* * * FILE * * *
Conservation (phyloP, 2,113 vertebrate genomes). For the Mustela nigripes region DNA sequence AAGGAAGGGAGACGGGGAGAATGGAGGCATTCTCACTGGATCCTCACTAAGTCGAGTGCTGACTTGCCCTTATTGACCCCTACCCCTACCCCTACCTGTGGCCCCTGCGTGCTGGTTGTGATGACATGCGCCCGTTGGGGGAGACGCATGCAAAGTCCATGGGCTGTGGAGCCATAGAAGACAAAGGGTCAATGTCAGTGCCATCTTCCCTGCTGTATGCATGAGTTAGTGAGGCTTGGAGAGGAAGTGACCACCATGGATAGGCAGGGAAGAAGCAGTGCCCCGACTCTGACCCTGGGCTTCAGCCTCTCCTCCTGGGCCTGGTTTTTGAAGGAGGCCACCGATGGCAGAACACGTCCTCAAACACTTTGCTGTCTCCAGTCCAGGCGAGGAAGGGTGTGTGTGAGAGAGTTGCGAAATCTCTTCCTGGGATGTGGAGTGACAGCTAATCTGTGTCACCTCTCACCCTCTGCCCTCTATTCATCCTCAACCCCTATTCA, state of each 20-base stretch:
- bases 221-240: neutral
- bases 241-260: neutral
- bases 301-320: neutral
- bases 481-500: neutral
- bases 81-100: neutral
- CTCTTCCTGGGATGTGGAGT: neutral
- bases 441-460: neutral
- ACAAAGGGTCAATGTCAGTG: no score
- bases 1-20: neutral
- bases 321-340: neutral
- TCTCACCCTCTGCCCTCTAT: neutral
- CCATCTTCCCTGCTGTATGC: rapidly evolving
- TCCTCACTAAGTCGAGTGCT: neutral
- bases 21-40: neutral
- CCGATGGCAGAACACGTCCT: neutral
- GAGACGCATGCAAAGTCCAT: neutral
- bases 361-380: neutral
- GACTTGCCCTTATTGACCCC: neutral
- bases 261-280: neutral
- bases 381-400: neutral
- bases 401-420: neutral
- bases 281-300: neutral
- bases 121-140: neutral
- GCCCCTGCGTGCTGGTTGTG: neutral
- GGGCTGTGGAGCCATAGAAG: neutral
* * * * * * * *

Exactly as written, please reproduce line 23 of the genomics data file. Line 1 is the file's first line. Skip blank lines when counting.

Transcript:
- bases 281-300: neutral